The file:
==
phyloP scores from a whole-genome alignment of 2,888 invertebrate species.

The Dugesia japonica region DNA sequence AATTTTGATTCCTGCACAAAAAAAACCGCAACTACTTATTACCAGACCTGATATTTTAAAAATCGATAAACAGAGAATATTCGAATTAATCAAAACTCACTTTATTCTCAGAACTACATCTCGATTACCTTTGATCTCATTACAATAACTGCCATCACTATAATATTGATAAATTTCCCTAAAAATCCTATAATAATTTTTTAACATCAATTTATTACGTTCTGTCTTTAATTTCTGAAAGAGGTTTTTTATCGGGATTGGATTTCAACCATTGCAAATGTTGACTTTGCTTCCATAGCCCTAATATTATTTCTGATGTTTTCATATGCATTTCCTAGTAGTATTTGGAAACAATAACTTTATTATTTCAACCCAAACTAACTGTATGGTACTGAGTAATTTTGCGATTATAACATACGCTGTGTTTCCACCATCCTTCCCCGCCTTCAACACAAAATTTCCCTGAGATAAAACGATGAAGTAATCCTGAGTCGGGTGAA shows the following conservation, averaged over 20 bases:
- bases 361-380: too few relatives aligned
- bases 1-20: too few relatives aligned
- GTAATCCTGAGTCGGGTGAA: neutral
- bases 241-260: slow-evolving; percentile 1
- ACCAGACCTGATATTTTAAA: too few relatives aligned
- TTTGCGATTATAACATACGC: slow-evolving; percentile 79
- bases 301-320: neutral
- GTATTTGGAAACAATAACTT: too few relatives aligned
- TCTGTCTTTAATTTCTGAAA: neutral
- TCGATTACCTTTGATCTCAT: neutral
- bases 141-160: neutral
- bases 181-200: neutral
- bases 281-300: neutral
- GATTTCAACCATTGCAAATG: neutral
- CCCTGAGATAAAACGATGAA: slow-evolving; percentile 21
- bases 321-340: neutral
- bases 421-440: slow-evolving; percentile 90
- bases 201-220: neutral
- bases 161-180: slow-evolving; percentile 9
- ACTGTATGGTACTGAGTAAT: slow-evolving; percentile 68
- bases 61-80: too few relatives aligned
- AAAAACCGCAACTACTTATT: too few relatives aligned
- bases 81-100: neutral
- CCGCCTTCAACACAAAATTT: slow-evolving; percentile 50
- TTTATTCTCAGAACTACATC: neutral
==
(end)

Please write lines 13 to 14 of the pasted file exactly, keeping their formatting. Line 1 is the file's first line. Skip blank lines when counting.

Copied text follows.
- bases 141-160: neutral
- bases 181-200: neutral